We have seen a naïve way to perform denoising on images by a simple convolution with Gaussian kernels. In this post I would like to compare that simple method with a more elaborate one: *wavelet thresholding*. The basic philosophy is based upon the local knowledge that wavelet coefficients offer us: Intuitively, small wavelet coefficients are dominated by noise, while wavelet coefficients with a large absolute value carry more signal information than noise. Being that the case, it is reasonable to obtain a fast denoising of a given image if we perform two basic operations:

- Eliminate in the wavelet representation those elements with small coefficients, and
- Decrease the impact of elements with large coefficients.

In mathematical terms, all we are doing is *thresholding* the absolute value of wavelet coefficients by an appropriate function. For example, if we chose to eliminate all coefficients with absolute value less than a given threshold \( \theta \), and keep the rest of the coefficients untouched, we end up with the thresholding function \( \tau_\theta \colon \mathbb{R}^+ \to \mathbb{R} \) given by:

We refer to this function as a *hard thresholding*. But we might want to decrease the impact of the elements with large coefficients in absolute value—this is what we refer as *soft thresholding*. A common way to perform this thresholding is by simple imposition of continuity of the function; e.g.:

Other thresholding functions are of course possible, and the reader is encouraged to come up with different examples, and experiment with them.

The wavelet module `PyWavelet`

is easily embedded in `sage`

, and allows us to perform very fast and elegant denoising codes. The following session shows an example: We load the image of Lena as an array of size \( 512 \times 512 \) containing values between `0`

and `255`

. We contaminate the image with white noise \( (\sigma=16.0) \) and perform denoising with this technique. Since \( 512 = 2^9, \) we require all nine levels of the Haar wavelet coefficients of the image.

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from numpy import *

import scipy

import pywt

image = scipy.misc.lena().astype(float32)

noiseSigma = 16.0

image += random.normal(0, noiseSigma, size=image.shape)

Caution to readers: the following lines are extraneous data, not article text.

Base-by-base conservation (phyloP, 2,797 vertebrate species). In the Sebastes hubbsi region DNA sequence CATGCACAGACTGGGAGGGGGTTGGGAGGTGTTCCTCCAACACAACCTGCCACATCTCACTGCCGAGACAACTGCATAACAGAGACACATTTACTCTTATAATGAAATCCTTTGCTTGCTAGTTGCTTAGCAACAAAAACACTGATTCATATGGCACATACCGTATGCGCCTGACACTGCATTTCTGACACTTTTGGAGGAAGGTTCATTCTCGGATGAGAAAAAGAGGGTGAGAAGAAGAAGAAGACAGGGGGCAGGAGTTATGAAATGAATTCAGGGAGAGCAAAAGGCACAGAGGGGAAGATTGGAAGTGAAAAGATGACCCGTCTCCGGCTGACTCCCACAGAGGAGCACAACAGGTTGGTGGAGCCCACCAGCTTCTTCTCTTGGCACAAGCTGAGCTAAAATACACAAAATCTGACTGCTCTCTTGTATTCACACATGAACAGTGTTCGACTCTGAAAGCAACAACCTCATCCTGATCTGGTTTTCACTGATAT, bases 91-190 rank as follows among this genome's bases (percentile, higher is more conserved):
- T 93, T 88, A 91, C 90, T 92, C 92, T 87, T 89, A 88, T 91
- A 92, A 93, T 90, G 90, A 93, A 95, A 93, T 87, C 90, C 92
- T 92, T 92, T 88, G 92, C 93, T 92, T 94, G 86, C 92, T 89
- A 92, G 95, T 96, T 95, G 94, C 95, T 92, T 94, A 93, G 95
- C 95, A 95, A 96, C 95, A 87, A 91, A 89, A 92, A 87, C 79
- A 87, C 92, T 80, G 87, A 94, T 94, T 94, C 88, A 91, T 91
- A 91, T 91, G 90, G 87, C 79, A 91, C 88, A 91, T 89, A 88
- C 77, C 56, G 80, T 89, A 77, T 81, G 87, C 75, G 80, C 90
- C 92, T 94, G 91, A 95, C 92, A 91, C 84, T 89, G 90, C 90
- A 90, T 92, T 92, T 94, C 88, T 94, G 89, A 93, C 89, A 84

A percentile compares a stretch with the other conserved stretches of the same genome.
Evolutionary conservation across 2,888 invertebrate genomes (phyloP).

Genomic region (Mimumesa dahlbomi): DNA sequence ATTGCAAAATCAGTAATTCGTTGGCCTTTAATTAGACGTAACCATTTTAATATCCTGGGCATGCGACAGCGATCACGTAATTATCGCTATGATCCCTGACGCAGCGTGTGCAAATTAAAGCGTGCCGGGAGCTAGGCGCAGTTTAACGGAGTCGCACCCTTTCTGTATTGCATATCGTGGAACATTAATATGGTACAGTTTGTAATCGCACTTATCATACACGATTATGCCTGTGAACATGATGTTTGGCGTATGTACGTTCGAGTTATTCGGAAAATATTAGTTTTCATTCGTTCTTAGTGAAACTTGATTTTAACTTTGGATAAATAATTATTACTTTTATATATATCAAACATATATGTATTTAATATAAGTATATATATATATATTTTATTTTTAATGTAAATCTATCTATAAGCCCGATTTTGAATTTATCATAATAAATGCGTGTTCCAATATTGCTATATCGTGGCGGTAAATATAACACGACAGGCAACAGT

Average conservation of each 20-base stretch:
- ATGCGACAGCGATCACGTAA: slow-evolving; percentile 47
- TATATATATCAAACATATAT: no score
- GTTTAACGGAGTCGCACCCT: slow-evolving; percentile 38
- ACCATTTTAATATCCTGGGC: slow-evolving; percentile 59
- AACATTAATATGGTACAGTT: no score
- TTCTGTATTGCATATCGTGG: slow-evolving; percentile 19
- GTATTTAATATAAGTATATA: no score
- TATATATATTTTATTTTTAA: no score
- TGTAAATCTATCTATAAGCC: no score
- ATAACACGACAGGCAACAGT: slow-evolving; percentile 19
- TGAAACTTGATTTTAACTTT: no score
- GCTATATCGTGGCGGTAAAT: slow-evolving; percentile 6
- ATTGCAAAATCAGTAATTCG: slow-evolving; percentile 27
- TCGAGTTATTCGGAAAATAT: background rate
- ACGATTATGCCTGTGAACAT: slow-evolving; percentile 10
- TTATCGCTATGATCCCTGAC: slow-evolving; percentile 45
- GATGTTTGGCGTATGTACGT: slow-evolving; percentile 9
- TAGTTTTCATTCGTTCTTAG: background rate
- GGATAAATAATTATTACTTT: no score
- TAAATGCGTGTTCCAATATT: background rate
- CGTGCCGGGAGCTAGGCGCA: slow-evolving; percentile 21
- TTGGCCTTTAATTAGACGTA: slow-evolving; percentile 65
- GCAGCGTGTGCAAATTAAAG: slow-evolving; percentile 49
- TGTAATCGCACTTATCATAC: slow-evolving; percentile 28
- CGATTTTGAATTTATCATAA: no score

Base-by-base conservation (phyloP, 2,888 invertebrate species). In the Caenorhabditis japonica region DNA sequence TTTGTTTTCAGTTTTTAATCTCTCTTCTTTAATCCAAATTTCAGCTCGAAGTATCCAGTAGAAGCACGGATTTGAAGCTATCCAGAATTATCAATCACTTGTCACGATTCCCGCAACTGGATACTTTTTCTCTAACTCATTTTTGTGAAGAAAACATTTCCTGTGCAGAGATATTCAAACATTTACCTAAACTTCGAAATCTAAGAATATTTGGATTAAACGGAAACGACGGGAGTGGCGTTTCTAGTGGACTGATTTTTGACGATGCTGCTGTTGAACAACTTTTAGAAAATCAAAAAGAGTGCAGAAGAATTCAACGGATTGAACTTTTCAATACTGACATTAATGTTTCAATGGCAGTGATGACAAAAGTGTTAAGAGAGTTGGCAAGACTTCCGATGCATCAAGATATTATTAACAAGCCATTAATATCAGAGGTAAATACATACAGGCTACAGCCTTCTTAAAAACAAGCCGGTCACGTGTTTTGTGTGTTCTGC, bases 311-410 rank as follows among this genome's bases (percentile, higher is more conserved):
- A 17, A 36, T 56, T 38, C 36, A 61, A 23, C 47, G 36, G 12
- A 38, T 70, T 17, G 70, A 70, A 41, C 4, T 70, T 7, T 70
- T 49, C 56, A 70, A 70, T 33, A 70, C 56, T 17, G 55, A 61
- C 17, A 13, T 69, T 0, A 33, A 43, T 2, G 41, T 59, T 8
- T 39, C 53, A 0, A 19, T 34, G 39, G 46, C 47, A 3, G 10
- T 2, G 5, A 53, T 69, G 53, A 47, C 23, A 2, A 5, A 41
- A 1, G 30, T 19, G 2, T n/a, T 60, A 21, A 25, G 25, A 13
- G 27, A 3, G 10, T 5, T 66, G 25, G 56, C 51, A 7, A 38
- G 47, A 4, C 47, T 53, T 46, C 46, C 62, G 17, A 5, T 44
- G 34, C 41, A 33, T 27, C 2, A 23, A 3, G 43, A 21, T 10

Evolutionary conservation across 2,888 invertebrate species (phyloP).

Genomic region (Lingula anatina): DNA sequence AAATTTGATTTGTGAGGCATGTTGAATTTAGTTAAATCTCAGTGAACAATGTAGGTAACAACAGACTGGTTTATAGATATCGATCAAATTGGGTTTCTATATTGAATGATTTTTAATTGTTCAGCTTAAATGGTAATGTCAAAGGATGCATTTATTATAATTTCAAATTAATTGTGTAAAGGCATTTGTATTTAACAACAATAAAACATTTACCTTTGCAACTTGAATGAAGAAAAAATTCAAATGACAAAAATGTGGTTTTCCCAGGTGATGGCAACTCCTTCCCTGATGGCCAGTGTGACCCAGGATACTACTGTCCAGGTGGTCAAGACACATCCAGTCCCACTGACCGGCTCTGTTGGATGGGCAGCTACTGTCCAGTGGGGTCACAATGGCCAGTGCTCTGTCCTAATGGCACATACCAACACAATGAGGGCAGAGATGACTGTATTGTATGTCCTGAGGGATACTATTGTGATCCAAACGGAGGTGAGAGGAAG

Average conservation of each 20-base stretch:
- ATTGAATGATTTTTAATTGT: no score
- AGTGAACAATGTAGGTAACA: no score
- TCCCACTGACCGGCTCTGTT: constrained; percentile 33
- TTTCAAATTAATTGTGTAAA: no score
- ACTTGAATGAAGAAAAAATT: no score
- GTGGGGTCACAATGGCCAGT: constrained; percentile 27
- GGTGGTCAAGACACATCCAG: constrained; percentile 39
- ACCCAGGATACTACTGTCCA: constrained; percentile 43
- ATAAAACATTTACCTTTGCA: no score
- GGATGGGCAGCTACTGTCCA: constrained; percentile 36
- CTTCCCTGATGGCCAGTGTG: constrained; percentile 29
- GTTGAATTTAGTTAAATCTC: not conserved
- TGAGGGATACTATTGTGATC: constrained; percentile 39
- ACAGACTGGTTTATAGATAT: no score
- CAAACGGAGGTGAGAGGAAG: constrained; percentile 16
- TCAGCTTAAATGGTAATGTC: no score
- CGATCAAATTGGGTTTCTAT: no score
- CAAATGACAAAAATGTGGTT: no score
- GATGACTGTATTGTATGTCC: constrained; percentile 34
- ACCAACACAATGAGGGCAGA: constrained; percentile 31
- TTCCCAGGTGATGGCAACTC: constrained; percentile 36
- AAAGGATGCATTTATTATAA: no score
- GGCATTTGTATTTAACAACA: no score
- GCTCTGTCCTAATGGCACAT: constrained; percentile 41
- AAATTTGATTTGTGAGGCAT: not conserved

wavelet = pywt.Wavelet('haar')

levels = Integer( floor( log2(image.shape[0]) ) )

WaveletCoeffs = pywt.wavedec2( image, wavelet, level=levels)

The object `WaveletCoeffs`

is a tuple with ten entries: the first one is the approximation at the highest level: 9; the second entry is a 3-tuple containing the three different details (horizontal, vertical and diagonal) at the same level. Each consecutive entry is a 3-tuple containing the three different details at lower levels \( (n=8,7,6,5,4,3,2,1) \)

The module `pywt`

has several threshold functions implemented. Let us use the soft thresholding indicated above, with a made-up threshold \( \theta = \sigma \sqrt{2 \log_2(\texttt{image.size})}. \)

In order to apply this threshold to each single wavelet coefficient, we will make use of the powerful tools of functional programming from `sage`

. We need:

- A thresholding function. We use the ones provided by the
`pywt`

package:`pywt.thresholding.soft`

, and in particular its lambda expression:

`Python`

’s built-in function`map(func, seq1, seq2, ...)`

- The tuple of objects over which we need to apply the thresholding: In this case, the set of wavelet coefficients
`WaveletCoeffs`

computed above.

Once computed the new coefficients, we use `pywt.waverec2`

to obtain the corresponding reconstruction:

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threshold = noiseSigma*sqrt(2*log2(image.size))

NewWaveletCoeffs = map (lambda x: pywt.thresholding.soft(x,threshold), WaveletCoeffs)

NewImage = pywt.waverec2( NewWaveletCoeffs, wavelet)

original + noise | denoised (`haar`) |

Denoising is good, but the overall visual quality of the resulting image is very poor: there are many artifacts, due mainly to the blocky nature of the Haar wavelet. Also, the choice of threshold is artificial: it has a priori no relationship with the structure of the image. Let’s put a temporary solution to this problem by using a smoother wavelet, while keeping the same threshold. To avoid excessive typing, we will wrap the code above into a neat function with variables being the image to be treated, the standard deviation of the noise added, and the name of the wavelet employed:

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def denoise(data,wavelet,noiseSigma):

levels = Integer(floor(log2(data.shape[0])))

WC = pywt.wavedec2(data,wavelet,level=levels)

threshold=noiseSigma*sqrt(2*log2(data.size))

NWC = map(lambda x: pywt.thresholding.soft(x,threshold), WC)

return pywt.waverec2( NWC, wavelet)

We can now perform the same operation with different wavelets. The following script creates a `python`

dictionary that assigns, to each wavelet, the corresponding denoised version of the corrupted Lena image.

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Denoised={}

for wlt in pywt.wavelist():

Denoised[wlt] = denoise( data=image, wavelet=wlt, noiseSigma=16.0)

The four images below are the respective denoising by soft thresholding of wavelet coefficients on the same image with the same level of noise \( (\sigma = 16.0), \) for the symlet `sym15`

, the Daubechies wavelet `db6`

, the biorthogonal wavelet `bior2.8`

, and the coiflet `coif2`

. Note that, except in the case of the denoising by biorthogonal wavelet, all of the others present clear artifacts:

denoised (`sym15`) | denoised (`db6`) |

denoised (`bior2.8`) | denoised (`coif2`) |